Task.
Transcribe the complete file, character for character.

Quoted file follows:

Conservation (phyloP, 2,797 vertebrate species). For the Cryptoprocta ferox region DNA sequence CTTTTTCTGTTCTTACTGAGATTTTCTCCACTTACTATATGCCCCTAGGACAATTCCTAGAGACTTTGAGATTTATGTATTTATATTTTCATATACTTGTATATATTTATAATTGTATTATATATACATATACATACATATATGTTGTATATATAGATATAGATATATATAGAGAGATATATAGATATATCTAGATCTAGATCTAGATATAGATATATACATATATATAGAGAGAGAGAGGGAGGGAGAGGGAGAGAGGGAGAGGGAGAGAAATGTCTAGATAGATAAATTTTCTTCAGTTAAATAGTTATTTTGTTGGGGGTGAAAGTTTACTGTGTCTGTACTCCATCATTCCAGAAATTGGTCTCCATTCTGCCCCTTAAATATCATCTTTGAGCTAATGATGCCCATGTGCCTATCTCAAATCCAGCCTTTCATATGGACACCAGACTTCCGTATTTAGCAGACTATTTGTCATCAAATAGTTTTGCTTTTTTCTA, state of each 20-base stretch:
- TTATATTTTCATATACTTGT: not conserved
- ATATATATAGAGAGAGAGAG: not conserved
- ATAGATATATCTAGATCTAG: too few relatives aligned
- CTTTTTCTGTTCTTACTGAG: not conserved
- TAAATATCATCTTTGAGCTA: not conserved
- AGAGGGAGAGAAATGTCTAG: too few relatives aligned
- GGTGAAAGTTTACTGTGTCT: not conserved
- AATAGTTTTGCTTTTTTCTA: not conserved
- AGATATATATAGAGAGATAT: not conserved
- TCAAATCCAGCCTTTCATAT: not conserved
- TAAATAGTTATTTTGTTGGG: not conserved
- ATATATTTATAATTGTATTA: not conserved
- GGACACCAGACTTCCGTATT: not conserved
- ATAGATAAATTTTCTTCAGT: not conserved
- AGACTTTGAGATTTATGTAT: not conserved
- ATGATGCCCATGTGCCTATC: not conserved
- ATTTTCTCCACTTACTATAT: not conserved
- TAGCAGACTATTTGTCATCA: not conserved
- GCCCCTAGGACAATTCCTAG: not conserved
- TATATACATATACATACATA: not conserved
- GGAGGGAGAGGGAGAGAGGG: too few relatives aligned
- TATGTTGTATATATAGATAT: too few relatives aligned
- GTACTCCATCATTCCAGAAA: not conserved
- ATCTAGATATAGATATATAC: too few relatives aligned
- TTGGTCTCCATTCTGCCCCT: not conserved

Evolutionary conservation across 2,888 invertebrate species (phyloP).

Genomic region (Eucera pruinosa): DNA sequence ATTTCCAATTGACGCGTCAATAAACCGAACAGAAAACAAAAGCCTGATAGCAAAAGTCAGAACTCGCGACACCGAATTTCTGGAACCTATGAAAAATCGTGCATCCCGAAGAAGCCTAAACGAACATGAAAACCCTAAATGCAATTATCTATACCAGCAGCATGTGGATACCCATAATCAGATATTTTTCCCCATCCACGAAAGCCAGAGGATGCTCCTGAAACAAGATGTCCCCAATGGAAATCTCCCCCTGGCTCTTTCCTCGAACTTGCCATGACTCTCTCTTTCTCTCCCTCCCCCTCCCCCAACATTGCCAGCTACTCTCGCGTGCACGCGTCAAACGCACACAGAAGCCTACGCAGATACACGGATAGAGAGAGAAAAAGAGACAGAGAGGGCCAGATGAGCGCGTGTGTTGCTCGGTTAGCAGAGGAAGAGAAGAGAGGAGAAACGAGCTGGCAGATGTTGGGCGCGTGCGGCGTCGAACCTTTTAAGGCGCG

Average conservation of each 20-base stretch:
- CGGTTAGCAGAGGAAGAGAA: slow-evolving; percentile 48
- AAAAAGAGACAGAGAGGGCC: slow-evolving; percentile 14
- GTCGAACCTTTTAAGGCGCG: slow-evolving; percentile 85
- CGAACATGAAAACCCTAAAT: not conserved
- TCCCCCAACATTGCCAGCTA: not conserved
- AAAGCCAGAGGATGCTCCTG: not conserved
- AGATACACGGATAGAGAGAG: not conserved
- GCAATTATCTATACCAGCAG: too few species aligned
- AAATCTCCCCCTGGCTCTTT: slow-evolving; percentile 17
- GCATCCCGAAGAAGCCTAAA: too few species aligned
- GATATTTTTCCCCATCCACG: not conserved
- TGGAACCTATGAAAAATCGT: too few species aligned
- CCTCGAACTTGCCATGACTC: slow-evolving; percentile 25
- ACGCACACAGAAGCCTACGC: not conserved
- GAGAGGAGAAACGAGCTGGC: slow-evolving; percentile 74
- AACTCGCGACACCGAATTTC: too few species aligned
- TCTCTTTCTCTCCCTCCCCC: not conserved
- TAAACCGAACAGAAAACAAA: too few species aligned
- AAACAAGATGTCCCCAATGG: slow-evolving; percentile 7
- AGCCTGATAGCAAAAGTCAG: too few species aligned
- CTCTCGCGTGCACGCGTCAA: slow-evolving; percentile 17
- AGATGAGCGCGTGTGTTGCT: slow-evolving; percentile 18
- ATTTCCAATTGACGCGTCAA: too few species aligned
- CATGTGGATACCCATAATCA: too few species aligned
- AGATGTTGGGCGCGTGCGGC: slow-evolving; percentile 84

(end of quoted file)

Conservation (phyloP, 2,797 vertebrate species). For the Cryptoprocta ferox region DNA sequence CTTTTTCTGTTCTTACTGAGATTTTCTCCACTTACTATATGCCCCTAGGACAATTCCTAGAGACTTTGAGATTTATGTATTTATATTTTCATATACTTGTATATATTTATAATTGTATTATATATACATATACATACATATATGTTGTATATATAGATATAGATATATATAGAGAGATATATAGATATATCTAGATCTAGATCTAGATATAGATATATACATATATATAGAGAGAGAGAGGGAGGGAGAGGGAGAGAGGGAGAGGGAGAGAAATGTCTAGATAGATAAATTTTCTTCAGTTAAATAGTTATTTTGTTGGGGGTGAAAGTTTACTGTGTCTGTACTCCATCATTCCAGAAATTGGTCTCCATTCTGCCCCTTAAATATCATCTTTGAGCTAATGATGCCCATGTGCCTATCTCAAATCCAGCCTTTCATATGGACACCAGACTTCCGTATTTAGCAGACTATTTGTCATCAAATAGTTTTGCTTTTTTCTA, state of each 20-base stretch:
- TTATATTTTCATATACTTGT: not conserved
- ATATATATAGAGAGAGAGAG: not conserved
- ATAGATATATCTAGATCTAG: too few relatives aligned
- CTTTTTCTGTTCTTACTGAG: not conserved
- TAAATATCATCTTTGAGCTA: not conserved
- AGAGGGAGAGAAATGTCTAG: too few relatives aligned
- GGTGAAAGTTTACTGTGTCT: not conserved
- AATAGTTTTGCTTTTTTCTA: not conserved
- AGATATATATAGAGAGATAT: not conserved
- TCAAATCCAGCCTTTCATAT: not conserved
- TAAATAGTTATTTTGTTGGG: not conserved
- ATATATTTATAATTGTATTA: not conserved
- GGACACCAGACTTCCGTATT: not conserved
- ATAGATAAATTTTCTTCAGT: not conserved
- AGACTTTGAGATTTATGTAT: not conserved
- ATGATGCCCATGTGCCTATC: not conserved
- ATTTTCTCCACTTACTATAT: not conserved
- TAGCAGACTATTTGTCATCA: not conserved
- GCCCCTAGGACAATTCCTAG: not conserved
- TATATACATATACATACATA: not conserved
- GGAGGGAGAGGGAGAGAGGG: too few relatives aligned
- TATGTTGTATATATAGATAT: too few relatives aligned
- GTACTCCATCATTCCAGAAA: not conserved
- ATCTAGATATAGATATATAC: too few relatives aligned
- TTGGTCTCCATTCTGCCCCT: not conserved

Evolutionary conservation across 2,888 invertebrate species (phyloP).

Genomic region (Eucera pruinosa): DNA sequence ATTTCCAATTGACGCGTCAATAAACCGAACAGAAAACAAAAGCCTGATAGCAAAAGTCAGAACTCGCGACACCGAATTTCTGGAACCTATGAAAAATCGTGCATCCCGAAGAAGCCTAAACGAACATGAAAACCCTAAATGCAATTATCTATACCAGCAGCATGTGGATACCCATAATCAGATATTTTTCCCCATCCACGAAAGCCAGAGGATGCTCCTGAAACAAGATGTCCCCAATGGAAATCTCCCCCTGGCTCTTTCCTCGAACTTGCCATGACTCTCTCTTTCTCTCCCTCCCCCTCCCCCAACATTGCCAGCTACTCTCGCGTGCACGCGTCAAACGCACACAGAAGCCTACGCAGATACACGGATAGAGAGAGAAAAAGAGACAGAGAGGGCCAGATGAGCGCGTGTGTTGCTCGGTTAGCAGAGGAAGAGAAGAGAGGAGAAACGAGCTGGCAGATGTTGGGCGCGTGCGGCGTCGAACCTTTTAAGGCGCG

Average conservation of each 20-base stretch:
- CGGTTAGCAGAGGAAGAGAA: slow-evolving; percentile 48
- AAAAAGAGACAGAGAGGGCC: slow-evolving; percentile 14
- GTCGAACCTTTTAAGGCGCG: slow-evolving; percentile 85
- CGAACATGAAAACCCTAAAT: not conserved
- TCCCCCAACATTGCCAGCTA: not conserved
- AAAGCCAGAGGATGCTCCTG: not conserved
- AGATACACGGATAGAGAGAG: not conserved
- GCAATTATCTATACCAGCAG: too few species aligned
- AAATCTCCCCCTGGCTCTTT: slow-evolving; percentile 17
- GCATCCCGAAGAAGCCTAAA: too few species aligned
- GATATTTTTCCCCATCCACG: not conserved
- TGGAACCTATGAAAAATCGT: too few species aligned
- CCTCGAACTTGCCATGACTC: slow-evolving; percentile 25
- ACGCACACAGAAGCCTACGC: not conserved
- GAGAGGAGAAACGAGCTGGC: slow-evolving; percentile 74
- AACTCGCGACACCGAATTTC: too few species aligned
- TCTCTTTCTCTCCCTCCCCC: not conserved
- TAAACCGAACAGAAAACAAA: too few species aligned
- AAACAAGATGTCCCCAATGG: slow-evolving; percentile 7
- AGCCTGATAGCAAAAGTCAG: too few species aligned
- CTCTCGCGTGCACGCGTCAA: slow-evolving; percentile 17
- AGATGAGCGCGTGTGTTGCT: slow-evolving; percentile 18
- ATTTCCAATTGACGCGTCAA: too few species aligned
- CATGTGGATACCCATAATCA: too few species aligned
- AGATGTTGGGCGCGTGCGGC: slow-evolving; percentile 84